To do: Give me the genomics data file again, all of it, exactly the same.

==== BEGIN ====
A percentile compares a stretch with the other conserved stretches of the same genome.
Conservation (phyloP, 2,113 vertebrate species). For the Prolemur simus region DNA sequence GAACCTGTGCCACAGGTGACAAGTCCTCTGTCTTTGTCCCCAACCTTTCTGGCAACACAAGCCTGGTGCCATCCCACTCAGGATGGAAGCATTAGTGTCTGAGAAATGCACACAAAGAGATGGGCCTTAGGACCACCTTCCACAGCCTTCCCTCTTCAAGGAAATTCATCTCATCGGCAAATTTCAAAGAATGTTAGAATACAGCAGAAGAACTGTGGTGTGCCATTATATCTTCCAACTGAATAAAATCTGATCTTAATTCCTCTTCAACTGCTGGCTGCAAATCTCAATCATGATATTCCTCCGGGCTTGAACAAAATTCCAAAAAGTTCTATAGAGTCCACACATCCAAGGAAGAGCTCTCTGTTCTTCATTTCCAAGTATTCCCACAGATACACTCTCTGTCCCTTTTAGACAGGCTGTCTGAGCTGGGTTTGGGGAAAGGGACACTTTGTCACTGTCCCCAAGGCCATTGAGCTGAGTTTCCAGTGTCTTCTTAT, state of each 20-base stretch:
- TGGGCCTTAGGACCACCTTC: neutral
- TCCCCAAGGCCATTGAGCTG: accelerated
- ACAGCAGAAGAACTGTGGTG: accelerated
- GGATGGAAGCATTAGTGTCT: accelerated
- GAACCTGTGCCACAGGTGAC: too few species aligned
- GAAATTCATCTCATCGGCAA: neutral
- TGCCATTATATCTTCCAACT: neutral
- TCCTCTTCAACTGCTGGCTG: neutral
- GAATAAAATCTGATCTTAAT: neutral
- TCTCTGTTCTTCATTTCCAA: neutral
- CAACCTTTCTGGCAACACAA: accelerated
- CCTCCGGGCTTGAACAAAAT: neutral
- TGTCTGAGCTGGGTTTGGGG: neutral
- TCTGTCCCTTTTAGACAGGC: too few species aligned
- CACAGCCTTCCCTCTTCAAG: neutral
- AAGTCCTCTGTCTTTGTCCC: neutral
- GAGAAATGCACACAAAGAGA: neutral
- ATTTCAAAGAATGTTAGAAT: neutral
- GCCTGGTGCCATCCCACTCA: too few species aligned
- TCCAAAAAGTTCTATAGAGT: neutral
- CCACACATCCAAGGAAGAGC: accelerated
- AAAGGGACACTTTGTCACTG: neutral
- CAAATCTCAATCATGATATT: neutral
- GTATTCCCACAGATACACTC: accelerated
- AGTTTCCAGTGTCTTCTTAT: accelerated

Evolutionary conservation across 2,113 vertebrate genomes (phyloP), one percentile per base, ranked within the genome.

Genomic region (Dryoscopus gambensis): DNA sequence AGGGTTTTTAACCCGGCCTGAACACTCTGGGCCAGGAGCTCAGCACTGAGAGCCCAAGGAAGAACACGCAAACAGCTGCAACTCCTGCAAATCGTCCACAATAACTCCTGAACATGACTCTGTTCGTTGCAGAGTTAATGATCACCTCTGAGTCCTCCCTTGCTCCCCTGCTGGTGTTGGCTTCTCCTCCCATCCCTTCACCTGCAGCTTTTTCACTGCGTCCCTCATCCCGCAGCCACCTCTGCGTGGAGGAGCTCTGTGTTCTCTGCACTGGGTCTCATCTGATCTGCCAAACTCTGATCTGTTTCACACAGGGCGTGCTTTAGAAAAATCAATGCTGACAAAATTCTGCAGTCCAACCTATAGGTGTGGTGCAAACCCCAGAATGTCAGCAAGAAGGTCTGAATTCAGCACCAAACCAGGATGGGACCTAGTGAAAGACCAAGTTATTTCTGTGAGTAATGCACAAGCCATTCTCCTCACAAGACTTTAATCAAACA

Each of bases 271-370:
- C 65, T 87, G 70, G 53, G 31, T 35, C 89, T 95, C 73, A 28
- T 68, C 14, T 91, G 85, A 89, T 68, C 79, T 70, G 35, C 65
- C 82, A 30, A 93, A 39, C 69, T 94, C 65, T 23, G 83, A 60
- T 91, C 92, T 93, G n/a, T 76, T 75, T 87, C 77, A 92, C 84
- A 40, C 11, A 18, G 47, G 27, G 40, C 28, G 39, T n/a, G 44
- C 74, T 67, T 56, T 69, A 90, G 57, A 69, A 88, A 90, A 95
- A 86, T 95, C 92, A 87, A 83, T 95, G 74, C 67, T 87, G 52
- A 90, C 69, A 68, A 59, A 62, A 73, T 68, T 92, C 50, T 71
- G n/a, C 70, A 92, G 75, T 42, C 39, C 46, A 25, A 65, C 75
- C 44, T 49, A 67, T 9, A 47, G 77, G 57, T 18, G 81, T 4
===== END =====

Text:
A percentile compares a stretch with the other conserved stretches of the same genome.
Conservation (phyloP, 2,113 vertebrate species). For the Prolemur simus region DNA sequence GAACCTGTGCCACAGGTGACAAGTCCTCTGTCTTTGTCCCCAACCTTTCTGGCAACACAAGCCTGGTGCCATCCCACTCAGGATGGAAGCATTAGTGTCTGAGAAATGCACACAAAGAGATGGGCCTTAGGACCACCTTCCACAGCCTTCCCTCTTCAAGGAAATTCATCTCATCGGCAAATTTCAAAGAATGTTAGAATACAGCAGAAGAACTGTGGTGTGCCATTATATCTTCCAACTGAATAAAATCTGATCTTAATTCCTCTTCAACTGCTGGCTGCAAATCTCAATCATGATATTCCTCCGGGCTTGAACAAAATTCCAAAAAGTTCTATAGAGTCCACACATCCAAGGAAGAGCTCTCTGTTCTTCATTTCCAAGTATTCCCACAGATACACTCTCTGTCCCTTTTAGACAGGCTGTCTGAGCTGGGTTTGGGGAAAGGGACACTTTGTCACTGTCCCCAAGGCCATTGAGCTGAGTTTCCAGTGTCTTCTTAT, state of each 20-base stretch:
- TGGGCCTTAGGACCACCTTC: neutral
- TCCCCAAGGCCATTGAGCTG: accelerated
- ACAGCAGAAGAACTGTGGTG: accelerated
- GGATGGAAGCATTAGTGTCT: accelerated
- GAACCTGTGCCACAGGTGAC: too few species aligned
- GAAATTCATCTCATCGGCAA: neutral
- TGCCATTATATCTTCCAACT: neutral
- TCCTCTTCAACTGCTGGCTG: neutral
- GAATAAAATCTGATCTTAAT: neutral
- TCTCTGTTCTTCATTTCCAA: neutral
- CAACCTTTCTGGCAACACAA: accelerated
- CCTCCGGGCTTGAACAAAAT: neutral
- TGTCTGAGCTGGGTTTGGGG: neutral
- TCTGTCCCTTTTAGACAGGC: too few species aligned
- CACAGCCTTCCCTCTTCAAG: neutral
- AAGTCCTCTGTCTTTGTCCC: neutral
- GAGAAATGCACACAAAGAGA: neutral
- ATTTCAAAGAATGTTAGAAT: neutral
- GCCTGGTGCCATCCCACTCA: too few species aligned
- TCCAAAAAGTTCTATAGAGT: neutral
- CCACACATCCAAGGAAGAGC: accelerated
- AAAGGGACACTTTGTCACTG: neutral
- CAAATCTCAATCATGATATT: neutral
- GTATTCCCACAGATACACTC: accelerated
- AGTTTCCAGTGTCTTCTTAT: accelerated

Evolutionary conservation across 2,113 vertebrate genomes (phyloP), one percentile per base, ranked within the genome.

Genomic region (Dryoscopus gambensis): DNA sequence AGGGTTTTTAACCCGGCCTGAACACTCTGGGCCAGGAGCTCAGCACTGAGAGCCCAAGGAAGAACACGCAAACAGCTGCAACTCCTGCAAATCGTCCACAATAACTCCTGAACATGACTCTGTTCGTTGCAGAGTTAATGATCACCTCTGAGTCCTCCCTTGCTCCCCTGCTGGTGTTGGCTTCTCCTCCCATCCCTTCACCTGCAGCTTTTTCACTGCGTCCCTCATCCCGCAGCCACCTCTGCGTGGAGGAGCTCTGTGTTCTCTGCACTGGGTCTCATCTGATCTGCCAAACTCTGATCTGTTTCACACAGGGCGTGCTTTAGAAAAATCAATGCTGACAAAATTCTGCAGTCCAACCTATAGGTGTGGTGCAAACCCCAGAATGTCAGCAAGAAGGTCTGAATTCAGCACCAAACCAGGATGGGACCTAGTGAAAGACCAAGTTATTTCTGTGAGTAATGCACAAGCCATTCTCCTCACAAGACTTTAATCAAACA

Each of bases 271-370:
- C 65, T 87, G 70, G 53, G 31, T 35, C 89, T 95, C 73, A 28
- T 68, C 14, T 91, G 85, A 89, T 68, C 79, T 70, G 35, C 65
- C 82, A 30, A 93, A 39, C 69, T 94, C 65, T 23, G 83, A 60
- T 91, C 92, T 93, G n/a, T 76, T 75, T 87, C 77, A 92, C 84
- A 40, C 11, A 18, G 47, G 27, G 40, C 28, G 39, T n/a, G 44
- C 74, T 67, T 56, T 69, A 90, G 57, A 69, A 88, A 90, A 95
- A 86, T 95, C 92, A 87, A 83, T 95, G 74, C 67, T 87, G 52
- A 90, C 69, A 68, A 59, A 62, A 73, T 68, T 92, C 50, T 71
- G n/a, C 70, A 92, G 75, T 42, C 39, C 46, A 25, A 65, C 75
- C 44, T 49, A 67, T 9, A 47, G 77, G 57, T 18, G 81, T 4